One of Germany's largest telemedicine undertakings has officially started its pilot run in Dresden on July 1. On the occasion of the kick-off of the innovative, open telemedicine service "CCS Telehealth Ostsachsen", Saxony's minister of health, Barbara Klepsch (CDU), symbolically handed over a specially equipped tablet computer for aftercare at home to a patient of the Dresden Cardiology Centre at the Centre.
People who have suffered a stroke and are seamlessly cared for at home after their acute clinical treatment. Cardiac patients sending their health data to the Dresden Cardiology Centre for monitoring every day from their tablet.
Telenurses who monitor the vital data daily and immediately involve physicians in case of doubt. Pathologists who analyse digitally captured tissue samples and consult a council of other specialists: these and many other opportunities are provided by the new telemedicine platform "CCS Telehealth Ostsachsen".
The European pilot scheme offers a broad range of possibilities in networked medical care and is intended to help overcome former limitations in healthcare. To do this, the project makes an open and universally applicable IT platform available for the healthcare of an entire region - in Eastern Saxony and beyond.
Thanks to "CCS Telehealth Ostsachsen" clinics, physicians, nurses, other medical service providers and patients at home are connected by means of own, secure data networks. The patients can meanwhile also play an active part and communicate with hospital personnel in real time.
After two years of development, the first sample applications have now gone into pilot operation, including at-home care for cardiac insufficiency patients and outpatient aftercare for strokes. First "telenurses" and case managers have been trained for the pilot operation, and suitable patients integrated in the project.
The cooperation of various clinics in the joint diagnosis of pathological tissues is also made a great deal easier. High-resolution images of tissue samples, for example, can be exchanged in an encrypted form using secure data routes, and discussed by experts in video conferences.
The development of the "CCS Telehealth Ostsachsen" system has for example included the establishment of telemedicine workplaces, procurement of tablets and IP phones for patients, and the installation of high-quality servers, scanners and a central data base. Responsibility for "CCS Telehealth Ostsachsen" is shared by the project sponsor Carus Consilium Sachsen GmbH, a subsidiary of Dresden's university clinic, and the Telekom-subsidiary T-Systems International.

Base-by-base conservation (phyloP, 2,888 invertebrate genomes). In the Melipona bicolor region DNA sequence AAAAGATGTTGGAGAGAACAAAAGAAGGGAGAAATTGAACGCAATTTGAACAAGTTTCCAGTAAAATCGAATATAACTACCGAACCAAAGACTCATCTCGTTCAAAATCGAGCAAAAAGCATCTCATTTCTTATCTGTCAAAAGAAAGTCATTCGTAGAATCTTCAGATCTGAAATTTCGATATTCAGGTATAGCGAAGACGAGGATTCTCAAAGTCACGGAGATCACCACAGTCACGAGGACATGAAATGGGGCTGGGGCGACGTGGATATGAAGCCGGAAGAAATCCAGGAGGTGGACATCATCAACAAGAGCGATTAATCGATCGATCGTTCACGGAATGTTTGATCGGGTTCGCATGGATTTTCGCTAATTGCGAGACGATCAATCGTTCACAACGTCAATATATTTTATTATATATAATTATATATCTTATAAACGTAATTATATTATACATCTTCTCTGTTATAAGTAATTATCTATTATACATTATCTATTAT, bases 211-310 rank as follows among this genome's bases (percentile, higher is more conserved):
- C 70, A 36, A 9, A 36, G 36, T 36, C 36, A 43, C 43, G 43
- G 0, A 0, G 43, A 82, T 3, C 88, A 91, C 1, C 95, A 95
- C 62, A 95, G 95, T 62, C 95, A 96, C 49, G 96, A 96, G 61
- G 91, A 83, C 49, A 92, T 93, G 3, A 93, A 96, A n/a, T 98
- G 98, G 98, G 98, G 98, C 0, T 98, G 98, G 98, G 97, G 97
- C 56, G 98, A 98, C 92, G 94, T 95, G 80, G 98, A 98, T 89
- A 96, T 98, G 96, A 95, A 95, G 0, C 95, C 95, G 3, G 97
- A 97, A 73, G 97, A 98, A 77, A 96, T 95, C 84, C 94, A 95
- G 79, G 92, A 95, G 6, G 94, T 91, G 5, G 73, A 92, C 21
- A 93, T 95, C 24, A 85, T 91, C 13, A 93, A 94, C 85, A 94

The parties involved in this first implementation stage include the Dresden Cardiology Centre, Dresden University Clinic, Leipzig University Clinic, the Saxon Hospital in Arnsdorf, and the Klinikum Oberlausitzer Bergland in Zittau. But this is only the beginning. "CCS Telehealth Ostsachsen is a solution for everyone. It is not limited to individual medical fields or regions, but can be expanded to include virtually all areas of healthcare", emphasized Prof. Dr. med. Michael Albrecht, medical director of Dresden University Clinic. "It is designed to ensure high-quality, fast and nearby medical care for the population, and to prevent imbalances between the care available at urban centres and in rural areas.“
The development of the telemedicine platform has been co-financed by the European Fund for Regional Development and the Free State of Saxony, with a sum total of 9.8 million euros. This makes it the largest project funded within the programme of the Saxon State Ministry for Social Affairs and Consumer Protection (SMS) for promoting innovative approaches in the health economy during the Structural Fund's 2007-2013 funding period.
"With this project, Saxony plays a pioneering role in telemedicine: we are certain that we will also be providing trans-regional stimuli with this for innovative and future-oriented healthcare. Especially as other regions are also facing similar demographic challenges. We are making an important contribution here for designing forward-looking medical care provision in rural areas. We wish to reach out to the patients as much as to everyone involved in the provision of medical care", said health minister Barbara Klepsch (CDU). In addition, the minister symbolically handed over a specially equipped tablet to a cardiac patient.
A fundamental concern of the new service platform is the easy transferability to various medical applications and all regions in Europe. The technical and financial investments required from potential providers of telemedical services for establishing a new network of their own is markedly reduced. "With our joint telemedicine system, Saxony has arrived in the healthcare of the future today.